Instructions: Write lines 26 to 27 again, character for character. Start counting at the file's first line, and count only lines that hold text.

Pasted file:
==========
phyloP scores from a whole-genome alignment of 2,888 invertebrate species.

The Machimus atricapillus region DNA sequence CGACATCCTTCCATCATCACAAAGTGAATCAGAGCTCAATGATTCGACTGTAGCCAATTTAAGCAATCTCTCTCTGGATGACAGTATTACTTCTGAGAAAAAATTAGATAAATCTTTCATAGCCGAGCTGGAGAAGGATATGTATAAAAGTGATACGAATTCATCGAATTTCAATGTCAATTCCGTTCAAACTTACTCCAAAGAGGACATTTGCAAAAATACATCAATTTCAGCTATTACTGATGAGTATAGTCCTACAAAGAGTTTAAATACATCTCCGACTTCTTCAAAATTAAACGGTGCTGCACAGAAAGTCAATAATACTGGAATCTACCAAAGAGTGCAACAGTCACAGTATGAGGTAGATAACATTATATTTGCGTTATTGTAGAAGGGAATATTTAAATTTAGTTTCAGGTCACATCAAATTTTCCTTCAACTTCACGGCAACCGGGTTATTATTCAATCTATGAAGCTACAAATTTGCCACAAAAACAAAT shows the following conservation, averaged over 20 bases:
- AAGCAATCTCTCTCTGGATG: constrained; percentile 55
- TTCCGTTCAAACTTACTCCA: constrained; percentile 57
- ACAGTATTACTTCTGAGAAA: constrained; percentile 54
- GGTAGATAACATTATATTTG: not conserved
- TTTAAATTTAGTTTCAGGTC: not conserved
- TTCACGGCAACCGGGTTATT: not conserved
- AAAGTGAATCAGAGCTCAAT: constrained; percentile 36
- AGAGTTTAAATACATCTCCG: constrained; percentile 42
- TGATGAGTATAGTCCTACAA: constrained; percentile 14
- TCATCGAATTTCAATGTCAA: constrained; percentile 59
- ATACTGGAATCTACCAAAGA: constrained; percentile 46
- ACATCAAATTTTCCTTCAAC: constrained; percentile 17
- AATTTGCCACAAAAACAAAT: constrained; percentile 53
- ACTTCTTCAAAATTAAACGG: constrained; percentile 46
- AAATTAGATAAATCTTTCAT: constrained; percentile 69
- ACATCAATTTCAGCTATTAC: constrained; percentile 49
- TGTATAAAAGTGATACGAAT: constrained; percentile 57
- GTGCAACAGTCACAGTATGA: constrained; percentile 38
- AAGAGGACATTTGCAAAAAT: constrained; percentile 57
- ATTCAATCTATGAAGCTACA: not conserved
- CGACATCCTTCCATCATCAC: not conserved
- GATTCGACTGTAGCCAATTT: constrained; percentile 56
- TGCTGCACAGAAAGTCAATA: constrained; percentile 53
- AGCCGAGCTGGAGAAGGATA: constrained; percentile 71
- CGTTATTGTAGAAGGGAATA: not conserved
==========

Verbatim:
- AGCCGAGCTGGAGAAGGATA: constrained; percentile 71
- CGTTATTGTAGAAGGGAATA: not conserved